El Dia De Los Muertos Lives On Through The Centuries

by M-Gillies

El Dia de los Muertos or the Day of the Dead is a time to honor and celebrate deceased loved ones. The celebration occurs on November 2 in connection with All Soul's Day.

It’s an annual tradition. Burial plots are weeded, tombstones scrubbed and decorated, candles are lit – one for each lost soul. The women, they kneel and sit… all night as they pray. The men, they keep watch, talking amongst one another, drinking chocolate, atole and even carbonated soft drinks. In some places, food is placed on the graves – ofrenda is what they’re known as in Mexico: offerings of sweet bread (known as The Bread of the Dead), fruits, tamales and sweets such as calaveritas de azucar, candy calacas and dulce de calabaza.

It isn’t until midnight that the cemetery is filled with the luminescent flicker of candles – the autumn wind threatening to blow them out. Both city folk and villagers gather together – rich or poor, their social standing is not questioned – in death, everyone dances the same way, and in death, death is non-discriminant with whom it dances. In the cemetery, they all gather together spending the following day in the company of their dead, but also socializing with one another – gossiping, drinking and listening to the strolling musicians play the ghosts’ favorite tunes.

This is The Day of the Dead – El Dia de los Muertos and it is the Mexican counterpart of Hallowe’en – a multi-day festival that traces its origins to pre-Columbian times. Equal parts commemoration and carnival, with a paradoxical mix of reverence and revelry, celebrated as both a day of loving remembrance to departed family and friends, and a mocking defiance toward death itself.

For over 3,000 years rituals celebrating the deaths of ancestors have been observed by civilization, tracing its roots as far back as indigenous pagan cultures in Mexico, when pre-Hispanic era civilizations commonly kept skulls as trophies, displayed during rituals to symbolize death and rebirth.

In most regions of Mexico, November 1 is dedicated to the honor of children and infants on a day known as Dia de los Inocentes (Day of the Innocents) or Dia de los Angelitos (Day of the Little Angels) while November 2 is recognized for honoring the memory of adults on what has become culturally established as Dia de los Muertos (Day of the Dead).

From October 31 to November 2, The Day of the Dead is celebrated by the families of Mexico, who build altars and place offerings, bake skull-shaped foods, light candles and incense, and decorate these shrines to the departed with yellow marigolds known as cempazuchitl. They attend cemeteries to be with the souls of the departed, whom they believe arise during this time to be with the living. To encourage visits by the souls, so they may hear the prayers and the comments of the living directed to them, from anecdotes to heartfelt stories, it has been a custom practice to leave offerings for the deceased, whether it be at the grave sites or on personal shrines.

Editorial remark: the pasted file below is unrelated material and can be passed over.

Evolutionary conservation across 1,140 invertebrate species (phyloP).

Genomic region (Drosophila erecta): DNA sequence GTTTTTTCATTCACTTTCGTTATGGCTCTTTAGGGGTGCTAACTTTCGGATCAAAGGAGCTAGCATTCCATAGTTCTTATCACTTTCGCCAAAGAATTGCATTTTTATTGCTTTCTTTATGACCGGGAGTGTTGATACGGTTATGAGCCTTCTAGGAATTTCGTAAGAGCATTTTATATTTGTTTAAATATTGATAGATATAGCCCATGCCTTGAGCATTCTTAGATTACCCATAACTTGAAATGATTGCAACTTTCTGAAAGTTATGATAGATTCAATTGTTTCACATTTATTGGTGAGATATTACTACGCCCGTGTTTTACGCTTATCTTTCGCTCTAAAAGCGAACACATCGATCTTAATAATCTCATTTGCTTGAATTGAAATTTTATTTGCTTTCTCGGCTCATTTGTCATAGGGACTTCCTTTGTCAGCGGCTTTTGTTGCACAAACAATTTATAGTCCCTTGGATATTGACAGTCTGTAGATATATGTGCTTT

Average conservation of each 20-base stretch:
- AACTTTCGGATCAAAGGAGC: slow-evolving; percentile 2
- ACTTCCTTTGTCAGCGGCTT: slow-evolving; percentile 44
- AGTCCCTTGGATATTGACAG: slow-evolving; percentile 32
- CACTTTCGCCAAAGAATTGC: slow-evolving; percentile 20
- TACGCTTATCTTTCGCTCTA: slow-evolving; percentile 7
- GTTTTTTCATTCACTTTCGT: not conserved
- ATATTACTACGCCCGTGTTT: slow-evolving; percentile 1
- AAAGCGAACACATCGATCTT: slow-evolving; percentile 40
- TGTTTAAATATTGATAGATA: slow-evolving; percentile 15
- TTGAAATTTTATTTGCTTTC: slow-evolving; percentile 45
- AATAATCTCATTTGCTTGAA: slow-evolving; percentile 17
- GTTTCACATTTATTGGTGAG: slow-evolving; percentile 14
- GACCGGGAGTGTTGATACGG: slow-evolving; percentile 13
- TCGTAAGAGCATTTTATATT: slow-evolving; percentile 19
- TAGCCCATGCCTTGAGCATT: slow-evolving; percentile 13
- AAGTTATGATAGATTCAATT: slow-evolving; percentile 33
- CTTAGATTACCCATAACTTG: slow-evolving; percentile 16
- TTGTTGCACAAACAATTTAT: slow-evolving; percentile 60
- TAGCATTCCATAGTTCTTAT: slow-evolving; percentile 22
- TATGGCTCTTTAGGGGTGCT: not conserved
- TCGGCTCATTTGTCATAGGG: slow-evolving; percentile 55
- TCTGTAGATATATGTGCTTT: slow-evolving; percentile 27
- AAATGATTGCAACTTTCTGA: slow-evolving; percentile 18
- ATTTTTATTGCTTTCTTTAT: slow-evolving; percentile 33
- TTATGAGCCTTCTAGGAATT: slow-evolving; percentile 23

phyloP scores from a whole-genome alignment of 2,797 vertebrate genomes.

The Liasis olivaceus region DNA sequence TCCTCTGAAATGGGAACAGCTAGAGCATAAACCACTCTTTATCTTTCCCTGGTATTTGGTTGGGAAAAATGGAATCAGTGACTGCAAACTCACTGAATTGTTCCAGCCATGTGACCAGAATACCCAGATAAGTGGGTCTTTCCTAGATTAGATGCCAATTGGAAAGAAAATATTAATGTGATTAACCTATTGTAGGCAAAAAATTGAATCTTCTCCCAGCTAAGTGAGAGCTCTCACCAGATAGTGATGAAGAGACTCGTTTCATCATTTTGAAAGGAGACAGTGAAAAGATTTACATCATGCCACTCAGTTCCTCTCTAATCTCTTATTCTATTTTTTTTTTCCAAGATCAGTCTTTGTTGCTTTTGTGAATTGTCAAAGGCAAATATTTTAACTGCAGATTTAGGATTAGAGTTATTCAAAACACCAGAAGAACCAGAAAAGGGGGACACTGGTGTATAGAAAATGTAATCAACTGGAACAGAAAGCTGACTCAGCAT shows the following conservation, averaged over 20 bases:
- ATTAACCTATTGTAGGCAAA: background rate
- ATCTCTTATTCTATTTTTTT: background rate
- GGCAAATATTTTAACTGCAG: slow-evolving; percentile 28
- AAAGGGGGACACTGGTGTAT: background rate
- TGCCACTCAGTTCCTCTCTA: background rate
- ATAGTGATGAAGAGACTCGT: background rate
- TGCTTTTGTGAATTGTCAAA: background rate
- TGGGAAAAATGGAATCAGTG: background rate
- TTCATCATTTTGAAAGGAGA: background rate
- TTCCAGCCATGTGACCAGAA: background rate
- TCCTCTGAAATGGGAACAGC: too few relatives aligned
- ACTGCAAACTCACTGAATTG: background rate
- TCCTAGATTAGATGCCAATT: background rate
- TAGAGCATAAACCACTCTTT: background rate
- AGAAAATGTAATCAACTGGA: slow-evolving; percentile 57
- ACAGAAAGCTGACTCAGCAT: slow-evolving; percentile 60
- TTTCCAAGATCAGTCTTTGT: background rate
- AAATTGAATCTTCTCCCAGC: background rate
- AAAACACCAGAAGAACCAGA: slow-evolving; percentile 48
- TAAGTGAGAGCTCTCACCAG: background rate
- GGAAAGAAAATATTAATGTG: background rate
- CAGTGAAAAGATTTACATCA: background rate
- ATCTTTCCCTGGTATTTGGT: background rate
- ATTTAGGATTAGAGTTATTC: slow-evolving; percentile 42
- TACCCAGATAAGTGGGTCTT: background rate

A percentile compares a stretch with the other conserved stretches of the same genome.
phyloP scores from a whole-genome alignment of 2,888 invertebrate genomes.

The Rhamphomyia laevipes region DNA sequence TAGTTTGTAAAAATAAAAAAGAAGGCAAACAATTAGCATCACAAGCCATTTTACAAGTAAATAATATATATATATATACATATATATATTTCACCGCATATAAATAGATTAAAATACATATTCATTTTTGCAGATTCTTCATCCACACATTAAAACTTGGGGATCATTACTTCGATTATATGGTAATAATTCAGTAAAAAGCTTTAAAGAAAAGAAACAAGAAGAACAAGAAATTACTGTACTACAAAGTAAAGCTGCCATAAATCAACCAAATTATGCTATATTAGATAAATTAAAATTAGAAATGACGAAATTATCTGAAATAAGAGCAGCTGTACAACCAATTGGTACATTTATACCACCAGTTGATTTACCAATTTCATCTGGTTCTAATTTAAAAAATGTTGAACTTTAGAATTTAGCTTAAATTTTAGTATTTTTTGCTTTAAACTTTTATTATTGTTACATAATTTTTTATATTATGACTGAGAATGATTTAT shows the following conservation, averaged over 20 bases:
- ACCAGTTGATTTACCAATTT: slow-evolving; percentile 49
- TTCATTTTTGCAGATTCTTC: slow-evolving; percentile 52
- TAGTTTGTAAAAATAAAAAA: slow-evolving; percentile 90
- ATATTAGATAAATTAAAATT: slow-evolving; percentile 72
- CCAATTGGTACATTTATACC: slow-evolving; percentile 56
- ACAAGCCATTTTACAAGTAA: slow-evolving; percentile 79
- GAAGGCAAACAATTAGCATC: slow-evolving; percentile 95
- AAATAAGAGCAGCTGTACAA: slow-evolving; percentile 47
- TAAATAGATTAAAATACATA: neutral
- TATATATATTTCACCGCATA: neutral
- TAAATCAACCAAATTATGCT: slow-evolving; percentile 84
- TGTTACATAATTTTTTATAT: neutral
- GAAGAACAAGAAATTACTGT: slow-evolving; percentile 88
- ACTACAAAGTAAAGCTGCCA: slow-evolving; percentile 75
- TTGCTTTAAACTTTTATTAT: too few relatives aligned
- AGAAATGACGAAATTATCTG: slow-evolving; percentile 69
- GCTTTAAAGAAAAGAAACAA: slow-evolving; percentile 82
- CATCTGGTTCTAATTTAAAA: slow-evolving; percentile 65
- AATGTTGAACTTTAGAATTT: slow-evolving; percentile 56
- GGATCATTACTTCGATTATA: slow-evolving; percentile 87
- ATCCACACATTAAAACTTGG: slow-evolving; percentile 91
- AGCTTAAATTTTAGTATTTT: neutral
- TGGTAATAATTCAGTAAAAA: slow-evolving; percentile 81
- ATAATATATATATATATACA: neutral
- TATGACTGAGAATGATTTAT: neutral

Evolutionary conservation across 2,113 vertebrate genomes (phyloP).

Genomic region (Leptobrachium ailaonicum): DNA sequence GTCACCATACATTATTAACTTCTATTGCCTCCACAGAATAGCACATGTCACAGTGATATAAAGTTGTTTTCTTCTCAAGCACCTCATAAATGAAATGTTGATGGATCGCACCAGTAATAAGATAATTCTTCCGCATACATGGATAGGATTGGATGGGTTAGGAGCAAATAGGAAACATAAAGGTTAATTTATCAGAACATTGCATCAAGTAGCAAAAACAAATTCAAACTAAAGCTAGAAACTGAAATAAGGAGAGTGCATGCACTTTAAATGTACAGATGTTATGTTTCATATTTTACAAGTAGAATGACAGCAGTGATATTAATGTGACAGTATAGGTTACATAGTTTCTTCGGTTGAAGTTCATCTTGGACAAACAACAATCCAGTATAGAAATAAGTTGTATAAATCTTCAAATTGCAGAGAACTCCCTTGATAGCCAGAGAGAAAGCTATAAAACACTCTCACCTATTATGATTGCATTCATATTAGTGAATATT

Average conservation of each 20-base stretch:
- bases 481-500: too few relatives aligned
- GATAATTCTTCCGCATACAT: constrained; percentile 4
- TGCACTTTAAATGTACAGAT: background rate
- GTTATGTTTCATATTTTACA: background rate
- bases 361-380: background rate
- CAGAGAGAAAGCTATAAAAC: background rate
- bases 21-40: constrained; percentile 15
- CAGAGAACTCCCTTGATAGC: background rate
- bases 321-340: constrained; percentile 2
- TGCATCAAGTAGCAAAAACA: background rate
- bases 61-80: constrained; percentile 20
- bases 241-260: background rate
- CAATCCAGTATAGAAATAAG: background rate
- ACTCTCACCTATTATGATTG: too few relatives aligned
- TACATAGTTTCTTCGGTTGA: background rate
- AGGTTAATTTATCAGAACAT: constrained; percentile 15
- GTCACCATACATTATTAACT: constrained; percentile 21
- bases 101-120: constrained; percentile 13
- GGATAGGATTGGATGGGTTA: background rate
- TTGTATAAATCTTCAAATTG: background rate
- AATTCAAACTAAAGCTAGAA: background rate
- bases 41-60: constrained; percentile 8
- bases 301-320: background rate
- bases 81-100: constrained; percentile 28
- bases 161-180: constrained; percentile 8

This is ancestral worship and for the span of history, the Day of the Dead has been documented as a veneration for the departed. Life and death, for the ancient Mesoamericans, were not seen as two independent states of being – they did not believe that where one began, the other ended, but rather that through death, new life was created and that a cycle would continue. They saw death as a continuation of life and that life was merely a dream in which only in death would they awaken.

To this theorem, honoring the dead was not a new tradition in Mexico and Central America. Numerous ethnic groups of the region including Aztecs, Mayans and Toltecs had specific times that they commemorated the deceased. It was during these special months of dedication, whether it be the death of a child or that of an adult, that would be specifically associated with how the person died. Their belief was that the deceased would return, and in turn they would require offerings to them, from flowers, food, incense, dances and music, as a way of gaining the favour of the spirits that arose.

However, in the fifteenth century, upon the arrival of the Spanish Conquistadors, these unaccustomed expatriates did not know what to make of the indigenous natives they encountered, who at the time were partaking in a ritual that seemed to mock death, a ritual which the Spaniards saw as impious. For the Spaniards, death was viewed as the end of life – a phenomenon that should be feared. While the pre-Hispanic believed in the duality of death, the Spaniards saw their rituals as sacrilegious and perceived the indigenous as barbaric and pagan, and soon attempted to convert them to Catholicism as they tried (albeit unsuccessfully) to eradicate the ritual.

To make the ritual more Christian, the Spaniards moved the date so it would coincide with All Saints Day and All Souls Day (November 1 and 2), as opposed to its original date of the ninth month of the Aztec Solar Calendar (which would fall on the beginning of August and was celebrated for the entire month), during which the festivities were presided over by the goddess Mictecacihuatl (Lady of the Dead), who was believed to have died at birth.

As the centuries drew on, the ritual became more celebrated as Day of the Dead, and quickly expanded from Mexico to the United States and Central America, as well as extending to Europe and the Philippines, with Mexican-style Day of the Dead celebrations occurring in Australia, New Zealand, Fiji and Indonesia.



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